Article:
Progress (Stage Three)

The heroine’s plan seems to be working. She’s moving closer to her goal but still has conflict. She must bypass or overcome obstacles until the midpoint or Point of No Return (Turning Point 3). Something happens that forces the protagonist to make a full commitment to her goal. In a romance, it might be the first kiss, or the first time your couple goes to bed together. Now they are not able to return to the life they once had.

Complications (Stage Four)

It becomes more difficult but more important to reach the goal. If the heroine loses the hero now, she risks losing her destiny. But the outside world is closing in and the conflict becomes greater and greater, until the main character suffers a Major Setback (Turning Point 4). All appears lost. In romance jargon, we call this the Big Black Moment. This is when the two lovers break apart.

Retreat and Final Push (Stage Five)

Each character will try to return to the way they were in the Set Up. They go back to the original situation, but it’s no longer satisfying. So the protagonist makes a final push to achieve her goal.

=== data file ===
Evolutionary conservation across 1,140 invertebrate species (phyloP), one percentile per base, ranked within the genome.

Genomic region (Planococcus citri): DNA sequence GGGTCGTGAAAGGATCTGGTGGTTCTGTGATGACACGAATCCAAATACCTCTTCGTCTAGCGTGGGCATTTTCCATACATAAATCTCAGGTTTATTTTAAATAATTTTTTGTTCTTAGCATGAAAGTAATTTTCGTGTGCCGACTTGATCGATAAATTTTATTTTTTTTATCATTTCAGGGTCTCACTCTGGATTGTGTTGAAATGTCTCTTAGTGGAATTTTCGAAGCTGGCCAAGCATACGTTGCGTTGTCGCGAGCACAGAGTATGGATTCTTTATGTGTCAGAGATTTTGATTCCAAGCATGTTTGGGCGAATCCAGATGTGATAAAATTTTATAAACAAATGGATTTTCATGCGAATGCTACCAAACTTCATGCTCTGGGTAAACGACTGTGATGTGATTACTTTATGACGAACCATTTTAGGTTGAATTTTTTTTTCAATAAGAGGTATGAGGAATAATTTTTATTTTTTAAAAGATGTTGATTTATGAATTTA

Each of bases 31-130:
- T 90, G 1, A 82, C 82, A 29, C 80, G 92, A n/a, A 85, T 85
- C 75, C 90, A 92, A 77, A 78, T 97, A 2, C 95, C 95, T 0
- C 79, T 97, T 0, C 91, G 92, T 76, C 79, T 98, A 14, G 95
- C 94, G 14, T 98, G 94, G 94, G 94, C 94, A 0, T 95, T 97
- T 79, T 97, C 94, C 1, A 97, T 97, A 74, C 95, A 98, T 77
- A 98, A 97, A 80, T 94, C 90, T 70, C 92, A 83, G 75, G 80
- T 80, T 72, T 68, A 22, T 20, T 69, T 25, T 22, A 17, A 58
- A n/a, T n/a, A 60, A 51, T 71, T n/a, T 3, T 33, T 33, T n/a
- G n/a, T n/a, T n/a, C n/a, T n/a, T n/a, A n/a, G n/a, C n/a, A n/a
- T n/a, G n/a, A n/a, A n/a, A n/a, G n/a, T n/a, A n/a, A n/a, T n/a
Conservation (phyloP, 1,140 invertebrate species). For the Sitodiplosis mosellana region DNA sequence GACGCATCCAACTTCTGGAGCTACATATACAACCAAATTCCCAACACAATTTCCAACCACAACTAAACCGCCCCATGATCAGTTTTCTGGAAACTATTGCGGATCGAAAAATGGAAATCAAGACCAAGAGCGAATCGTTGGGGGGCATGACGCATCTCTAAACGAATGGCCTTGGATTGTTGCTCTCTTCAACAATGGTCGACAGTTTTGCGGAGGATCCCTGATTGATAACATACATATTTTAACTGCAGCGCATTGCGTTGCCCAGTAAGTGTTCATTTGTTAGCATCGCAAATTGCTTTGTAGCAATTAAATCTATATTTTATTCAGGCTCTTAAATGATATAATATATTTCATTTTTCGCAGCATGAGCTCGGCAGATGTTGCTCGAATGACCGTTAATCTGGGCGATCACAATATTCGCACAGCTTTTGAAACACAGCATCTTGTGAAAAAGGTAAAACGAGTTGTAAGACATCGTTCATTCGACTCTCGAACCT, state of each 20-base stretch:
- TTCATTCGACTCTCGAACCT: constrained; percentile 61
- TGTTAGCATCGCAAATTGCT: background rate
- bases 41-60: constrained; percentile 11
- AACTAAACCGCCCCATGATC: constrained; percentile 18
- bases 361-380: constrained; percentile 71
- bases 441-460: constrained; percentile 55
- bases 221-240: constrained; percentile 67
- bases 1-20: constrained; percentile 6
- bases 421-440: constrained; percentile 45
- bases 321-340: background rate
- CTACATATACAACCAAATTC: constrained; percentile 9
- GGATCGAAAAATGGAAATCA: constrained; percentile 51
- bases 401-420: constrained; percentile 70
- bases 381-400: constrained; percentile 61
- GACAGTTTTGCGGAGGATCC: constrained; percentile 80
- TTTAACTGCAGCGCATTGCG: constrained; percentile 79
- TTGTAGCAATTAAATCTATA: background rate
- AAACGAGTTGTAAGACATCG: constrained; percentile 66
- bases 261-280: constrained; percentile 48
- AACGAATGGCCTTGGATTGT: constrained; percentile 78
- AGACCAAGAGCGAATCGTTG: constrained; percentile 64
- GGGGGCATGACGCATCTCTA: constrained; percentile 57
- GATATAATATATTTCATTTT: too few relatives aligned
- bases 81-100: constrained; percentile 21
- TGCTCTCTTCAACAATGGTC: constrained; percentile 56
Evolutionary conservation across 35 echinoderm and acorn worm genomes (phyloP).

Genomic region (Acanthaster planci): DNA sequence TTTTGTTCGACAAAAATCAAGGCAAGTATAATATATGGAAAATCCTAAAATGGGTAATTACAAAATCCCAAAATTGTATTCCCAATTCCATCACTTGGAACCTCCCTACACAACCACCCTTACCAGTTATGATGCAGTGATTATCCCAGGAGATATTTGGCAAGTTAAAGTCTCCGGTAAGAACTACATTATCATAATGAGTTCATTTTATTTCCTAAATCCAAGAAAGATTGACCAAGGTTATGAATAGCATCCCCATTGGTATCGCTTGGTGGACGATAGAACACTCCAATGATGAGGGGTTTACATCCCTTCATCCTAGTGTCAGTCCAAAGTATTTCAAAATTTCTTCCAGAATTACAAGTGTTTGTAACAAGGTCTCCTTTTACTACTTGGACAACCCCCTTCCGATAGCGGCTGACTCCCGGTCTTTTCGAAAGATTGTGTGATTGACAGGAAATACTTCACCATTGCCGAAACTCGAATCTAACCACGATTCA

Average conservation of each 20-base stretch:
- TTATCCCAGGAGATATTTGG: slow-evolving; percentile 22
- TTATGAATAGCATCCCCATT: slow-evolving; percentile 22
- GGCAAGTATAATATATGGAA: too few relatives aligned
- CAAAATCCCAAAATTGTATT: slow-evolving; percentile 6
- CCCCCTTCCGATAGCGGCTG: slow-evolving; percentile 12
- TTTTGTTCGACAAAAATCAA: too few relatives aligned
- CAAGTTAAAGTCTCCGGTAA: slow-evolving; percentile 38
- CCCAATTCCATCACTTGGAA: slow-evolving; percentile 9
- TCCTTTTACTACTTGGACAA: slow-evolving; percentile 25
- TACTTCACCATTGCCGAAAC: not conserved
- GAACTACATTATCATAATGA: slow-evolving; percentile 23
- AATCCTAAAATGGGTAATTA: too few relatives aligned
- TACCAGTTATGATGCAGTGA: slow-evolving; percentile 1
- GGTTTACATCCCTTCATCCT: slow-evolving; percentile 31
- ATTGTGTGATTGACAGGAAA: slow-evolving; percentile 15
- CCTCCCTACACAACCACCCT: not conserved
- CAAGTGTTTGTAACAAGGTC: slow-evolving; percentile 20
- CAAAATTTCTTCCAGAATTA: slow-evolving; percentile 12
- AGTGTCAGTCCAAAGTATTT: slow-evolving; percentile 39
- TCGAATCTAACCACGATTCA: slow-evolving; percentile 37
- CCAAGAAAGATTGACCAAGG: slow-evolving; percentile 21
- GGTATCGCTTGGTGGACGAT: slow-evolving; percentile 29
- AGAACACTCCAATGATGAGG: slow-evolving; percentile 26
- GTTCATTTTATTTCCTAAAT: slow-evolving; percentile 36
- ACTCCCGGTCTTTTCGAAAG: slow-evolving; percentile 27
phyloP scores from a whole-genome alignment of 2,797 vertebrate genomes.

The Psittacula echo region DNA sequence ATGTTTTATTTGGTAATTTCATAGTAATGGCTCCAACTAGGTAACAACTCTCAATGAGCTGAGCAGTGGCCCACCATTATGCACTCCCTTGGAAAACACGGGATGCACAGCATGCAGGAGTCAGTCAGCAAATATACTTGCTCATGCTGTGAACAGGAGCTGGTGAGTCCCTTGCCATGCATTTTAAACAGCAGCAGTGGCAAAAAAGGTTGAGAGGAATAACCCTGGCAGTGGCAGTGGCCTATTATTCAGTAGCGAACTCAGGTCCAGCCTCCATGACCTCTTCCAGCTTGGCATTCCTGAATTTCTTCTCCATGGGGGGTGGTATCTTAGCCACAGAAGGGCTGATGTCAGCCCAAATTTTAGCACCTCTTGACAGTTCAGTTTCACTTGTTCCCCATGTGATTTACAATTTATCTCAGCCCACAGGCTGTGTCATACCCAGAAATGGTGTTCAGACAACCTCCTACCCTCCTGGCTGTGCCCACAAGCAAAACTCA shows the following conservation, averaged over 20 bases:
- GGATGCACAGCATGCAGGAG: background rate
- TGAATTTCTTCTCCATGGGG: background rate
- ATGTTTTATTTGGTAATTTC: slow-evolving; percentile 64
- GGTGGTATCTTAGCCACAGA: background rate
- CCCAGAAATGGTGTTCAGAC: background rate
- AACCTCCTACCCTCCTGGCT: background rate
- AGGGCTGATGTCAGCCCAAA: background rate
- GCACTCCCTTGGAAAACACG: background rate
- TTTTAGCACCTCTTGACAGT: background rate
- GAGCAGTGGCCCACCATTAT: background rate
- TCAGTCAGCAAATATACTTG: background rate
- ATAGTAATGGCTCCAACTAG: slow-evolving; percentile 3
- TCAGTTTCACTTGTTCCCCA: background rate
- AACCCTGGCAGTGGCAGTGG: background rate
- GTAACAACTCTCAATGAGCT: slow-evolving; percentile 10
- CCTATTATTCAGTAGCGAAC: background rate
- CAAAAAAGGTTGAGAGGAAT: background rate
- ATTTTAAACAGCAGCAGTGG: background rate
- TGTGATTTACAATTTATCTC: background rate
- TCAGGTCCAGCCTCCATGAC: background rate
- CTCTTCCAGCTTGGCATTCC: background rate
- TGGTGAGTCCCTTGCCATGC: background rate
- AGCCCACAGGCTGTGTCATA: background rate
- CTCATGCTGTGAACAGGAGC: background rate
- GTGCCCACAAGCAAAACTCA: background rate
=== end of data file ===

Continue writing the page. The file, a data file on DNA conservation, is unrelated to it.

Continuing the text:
The Climax (Turning Point 5) is where the heroine faces her biggest obstacle. She either achieves her goal or she doesn’t.

In the Aftermath (Stage Six), we see the heroine in her new life. In a romance, we see how the hero/heroine will be living together. It’s the reward at the end of the goal. They’ve reached their destiny.

For more information, visit StoryMastery.com

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Coming Next: Michael Hauge’s Six Stage Plot Structure, Part 2 – The Inner Journey

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Writing the Mystery – Howdunit?

Posted by Nancy J. Cohen on February 7, 2017

When writing a cozy mystery, you need to decide upon crime scene details even though interpersonal relations and not forensic investigations are your story’s focus. Here’s an example of what this means. For my next book, I decided to start the tale at a bake-off contest, but the setting bothered me. Our city fairs are held on athletic fields or a flat stretch of grass in a park. This doesn’t leave much opportunity to stash a dead body.